Unbearable: After An Ectopic Pregnancy, We’re Choosing To Try Again

By  | 

Having a child is usually a happy time in a woman’s life. Unfortunately, as we wait longer to have children, infertility and trouble conceiving can become a part of the family making process. Unbearable addresses these difficulties.

On the last day of 2011, I went in to surgery to remove an ectopic pregnancy and the Fallopian tube it had destroyed. Obviously, it was just not  my year to have a baby.

In the beginning of 2011, I was exasperated from trying to get pregnant for seven months without success. I was beginning to worry that something was wrong. The monthly disappointment was getting harder and harder to handle. Throughout this year, my husband and I would see fertility doctors and run multiple tests. I would start the all-consuming process that is dubbed “trying to conceive.” And in May I would start writing about my experience for the whole world to see.

In December, I believed that my year-long struggle had finally paid off. I was preparing to say goodbye to “Unbearable” and to share my joyous news with my family. Just weeks after writing about that emotional extra Christmas stocking, I was prepared to start using it. In fact, that centimeter-long little one in my abdomen received more than just a stocking at Christmas. My family, just as excited as I was, bought blankets, rattles and small toys for the first official Christmas of this amazing blessing.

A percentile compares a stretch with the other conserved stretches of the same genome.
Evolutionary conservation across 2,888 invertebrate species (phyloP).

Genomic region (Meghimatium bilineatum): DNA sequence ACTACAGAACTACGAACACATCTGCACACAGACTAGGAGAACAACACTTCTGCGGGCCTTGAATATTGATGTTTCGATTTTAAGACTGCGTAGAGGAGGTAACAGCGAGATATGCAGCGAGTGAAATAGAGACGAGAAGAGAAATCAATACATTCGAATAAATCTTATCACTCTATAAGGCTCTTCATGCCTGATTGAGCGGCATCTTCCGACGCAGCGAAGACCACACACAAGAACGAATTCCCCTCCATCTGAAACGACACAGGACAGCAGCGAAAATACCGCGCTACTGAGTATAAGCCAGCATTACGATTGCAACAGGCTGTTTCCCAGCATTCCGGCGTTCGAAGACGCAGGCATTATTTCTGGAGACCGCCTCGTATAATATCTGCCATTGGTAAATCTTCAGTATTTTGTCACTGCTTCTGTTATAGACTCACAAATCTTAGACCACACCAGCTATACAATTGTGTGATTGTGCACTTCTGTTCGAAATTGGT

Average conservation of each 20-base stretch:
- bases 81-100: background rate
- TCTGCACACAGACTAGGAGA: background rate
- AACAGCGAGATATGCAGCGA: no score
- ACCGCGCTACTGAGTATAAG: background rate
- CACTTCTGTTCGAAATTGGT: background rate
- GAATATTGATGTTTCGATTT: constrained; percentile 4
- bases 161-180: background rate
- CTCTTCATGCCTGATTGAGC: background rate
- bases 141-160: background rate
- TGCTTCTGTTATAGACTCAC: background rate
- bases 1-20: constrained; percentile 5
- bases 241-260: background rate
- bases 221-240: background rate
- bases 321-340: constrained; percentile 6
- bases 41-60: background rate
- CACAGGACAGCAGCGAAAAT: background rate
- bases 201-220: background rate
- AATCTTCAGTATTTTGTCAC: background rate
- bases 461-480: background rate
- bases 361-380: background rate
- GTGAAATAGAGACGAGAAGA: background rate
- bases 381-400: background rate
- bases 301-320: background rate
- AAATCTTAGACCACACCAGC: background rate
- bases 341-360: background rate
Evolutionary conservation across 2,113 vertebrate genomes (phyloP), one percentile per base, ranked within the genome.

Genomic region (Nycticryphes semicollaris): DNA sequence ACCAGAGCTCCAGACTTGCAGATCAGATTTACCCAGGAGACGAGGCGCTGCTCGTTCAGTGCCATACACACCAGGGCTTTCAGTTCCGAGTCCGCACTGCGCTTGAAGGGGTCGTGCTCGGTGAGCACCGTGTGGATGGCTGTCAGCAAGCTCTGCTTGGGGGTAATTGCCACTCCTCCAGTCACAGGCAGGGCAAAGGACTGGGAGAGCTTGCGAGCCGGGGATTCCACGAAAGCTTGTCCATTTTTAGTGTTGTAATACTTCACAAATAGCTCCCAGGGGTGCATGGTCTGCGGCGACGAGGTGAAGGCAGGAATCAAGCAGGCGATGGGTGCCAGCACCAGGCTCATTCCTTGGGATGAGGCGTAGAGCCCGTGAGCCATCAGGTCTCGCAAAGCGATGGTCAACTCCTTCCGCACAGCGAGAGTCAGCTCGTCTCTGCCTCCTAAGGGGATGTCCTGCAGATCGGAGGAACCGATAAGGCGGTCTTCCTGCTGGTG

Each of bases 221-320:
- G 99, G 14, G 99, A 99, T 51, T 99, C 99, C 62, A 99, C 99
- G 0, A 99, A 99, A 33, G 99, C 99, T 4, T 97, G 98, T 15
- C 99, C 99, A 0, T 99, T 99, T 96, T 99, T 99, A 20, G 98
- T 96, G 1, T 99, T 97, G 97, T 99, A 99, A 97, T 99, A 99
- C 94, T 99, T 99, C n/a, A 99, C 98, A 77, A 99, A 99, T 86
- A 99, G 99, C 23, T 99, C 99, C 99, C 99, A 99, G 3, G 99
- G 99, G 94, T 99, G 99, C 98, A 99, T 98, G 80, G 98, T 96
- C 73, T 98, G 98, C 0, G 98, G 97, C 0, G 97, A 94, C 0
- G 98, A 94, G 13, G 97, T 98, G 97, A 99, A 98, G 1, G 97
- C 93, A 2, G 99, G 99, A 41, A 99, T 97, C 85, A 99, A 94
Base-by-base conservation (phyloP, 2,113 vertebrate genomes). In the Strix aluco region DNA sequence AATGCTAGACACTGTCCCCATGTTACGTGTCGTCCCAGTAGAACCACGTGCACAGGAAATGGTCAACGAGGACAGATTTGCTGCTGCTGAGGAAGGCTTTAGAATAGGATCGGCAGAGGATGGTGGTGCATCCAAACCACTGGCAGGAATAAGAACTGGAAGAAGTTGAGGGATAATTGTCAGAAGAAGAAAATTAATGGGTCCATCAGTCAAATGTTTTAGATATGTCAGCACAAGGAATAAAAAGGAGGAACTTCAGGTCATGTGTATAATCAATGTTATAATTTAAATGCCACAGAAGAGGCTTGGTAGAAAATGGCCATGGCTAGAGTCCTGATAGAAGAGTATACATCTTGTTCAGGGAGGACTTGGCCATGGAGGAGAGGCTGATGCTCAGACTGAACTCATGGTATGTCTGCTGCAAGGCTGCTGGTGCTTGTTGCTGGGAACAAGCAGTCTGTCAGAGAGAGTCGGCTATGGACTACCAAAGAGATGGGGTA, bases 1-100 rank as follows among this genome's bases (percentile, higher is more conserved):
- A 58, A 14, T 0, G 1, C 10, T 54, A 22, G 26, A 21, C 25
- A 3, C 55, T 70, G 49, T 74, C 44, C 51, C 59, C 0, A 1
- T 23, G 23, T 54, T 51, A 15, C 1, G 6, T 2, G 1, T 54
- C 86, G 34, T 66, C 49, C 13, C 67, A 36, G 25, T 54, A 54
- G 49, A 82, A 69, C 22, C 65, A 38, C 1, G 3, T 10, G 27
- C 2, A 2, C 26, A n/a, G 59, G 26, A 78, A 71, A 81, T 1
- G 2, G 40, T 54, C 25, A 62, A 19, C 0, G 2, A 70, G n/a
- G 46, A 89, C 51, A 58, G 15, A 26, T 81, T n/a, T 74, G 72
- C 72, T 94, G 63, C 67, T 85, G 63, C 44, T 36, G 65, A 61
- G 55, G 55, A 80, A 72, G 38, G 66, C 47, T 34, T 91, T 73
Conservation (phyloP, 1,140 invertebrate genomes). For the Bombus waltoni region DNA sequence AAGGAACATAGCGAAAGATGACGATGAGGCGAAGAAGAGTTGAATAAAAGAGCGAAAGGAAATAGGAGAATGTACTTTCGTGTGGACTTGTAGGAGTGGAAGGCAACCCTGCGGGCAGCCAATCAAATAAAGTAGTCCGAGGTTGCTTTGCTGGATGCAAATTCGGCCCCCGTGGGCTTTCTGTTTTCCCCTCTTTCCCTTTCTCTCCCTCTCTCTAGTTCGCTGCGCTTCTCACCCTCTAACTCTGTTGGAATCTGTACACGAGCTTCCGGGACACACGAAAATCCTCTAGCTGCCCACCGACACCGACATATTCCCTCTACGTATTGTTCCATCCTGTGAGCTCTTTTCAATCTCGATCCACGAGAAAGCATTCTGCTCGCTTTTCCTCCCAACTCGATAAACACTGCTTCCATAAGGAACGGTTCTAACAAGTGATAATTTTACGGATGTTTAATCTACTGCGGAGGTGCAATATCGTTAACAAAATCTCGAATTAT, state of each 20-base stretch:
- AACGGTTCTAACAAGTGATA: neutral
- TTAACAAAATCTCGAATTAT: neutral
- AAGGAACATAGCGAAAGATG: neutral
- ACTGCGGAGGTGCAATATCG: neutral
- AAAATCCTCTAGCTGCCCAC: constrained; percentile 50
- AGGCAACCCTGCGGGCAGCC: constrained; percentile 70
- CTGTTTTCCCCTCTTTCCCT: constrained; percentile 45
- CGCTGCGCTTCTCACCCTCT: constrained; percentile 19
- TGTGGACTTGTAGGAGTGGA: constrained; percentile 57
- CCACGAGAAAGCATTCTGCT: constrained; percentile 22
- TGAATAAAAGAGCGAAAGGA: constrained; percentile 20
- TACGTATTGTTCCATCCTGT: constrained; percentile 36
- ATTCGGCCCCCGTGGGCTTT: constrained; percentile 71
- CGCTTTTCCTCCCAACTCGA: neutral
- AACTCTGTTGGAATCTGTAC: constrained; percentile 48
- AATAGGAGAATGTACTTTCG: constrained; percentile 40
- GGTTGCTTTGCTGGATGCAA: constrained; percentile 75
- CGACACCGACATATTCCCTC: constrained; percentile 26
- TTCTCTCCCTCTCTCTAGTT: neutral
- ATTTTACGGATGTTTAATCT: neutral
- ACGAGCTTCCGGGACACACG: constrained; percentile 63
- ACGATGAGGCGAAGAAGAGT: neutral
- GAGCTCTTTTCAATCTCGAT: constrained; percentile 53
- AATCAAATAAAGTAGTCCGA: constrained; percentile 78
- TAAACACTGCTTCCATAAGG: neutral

And then just a few days later, I found out that the baby couldn’t survive and would have to be removed. It was truly one of the most horrible experiences of my life. I don’t think I have any other words to describe it, which is saying something for a woman who writes every day.

A week after my surgery, as my husband and I were trying to clean up the left-over Christmas clutter from our house, we came across the bag of presents we had received for the baby. My husband tried to put them away quickly, wanting to spare me from pain. He tried to comfort me by saying that we would need them some day in the future. We would keep trying, and soon we would have a little one who needed that Taggie blanket.

“No,” I told him, “these belonged to someone.” These presents belonged to the baby we lost. We may not know its sex and it may not have a name, but that was still my baby. I talked to it, from the minute that I knew it existed. I loved it with every fiber of my being. For me, this was a person. And I couldn’t just transfer presents from the baby I lost to a new, future baby that I still hoped to have.

That day, as my husband and I packed away those toys for a little one that we’ll never get to meet, we made a decision. As we said goodbye to the baby that brought us hope, we knew that we wouldn’t stop trying to get pregnant. It’s scary because we know that after one ectopic pregnancy, you’re more likely to have another. There’s a possibility that I’ll have to go through this horrible loss and grief all over again. I know that with one Fallopian tube gone, I’ll have to rely on just a single ovary to give us another chance. My pregnancy will be high-risk from the start, and probably a little more emotional. But none of that will stop us.

In the past month, we’ve struggled. We lost a child that we wanted very badly and loved very much. But we’ve also regained hope that pregnancy is possible for us. We’ve remembered why we’re working so hard to grow our family to begin with. For those shorts weeks, we experienced a joy that is unlike anything else in the world. And no matter how scary or emotional it is, we’re going to keep trying to have another child, not to replace the one we lost, but to add its own special joy into our lives and our family.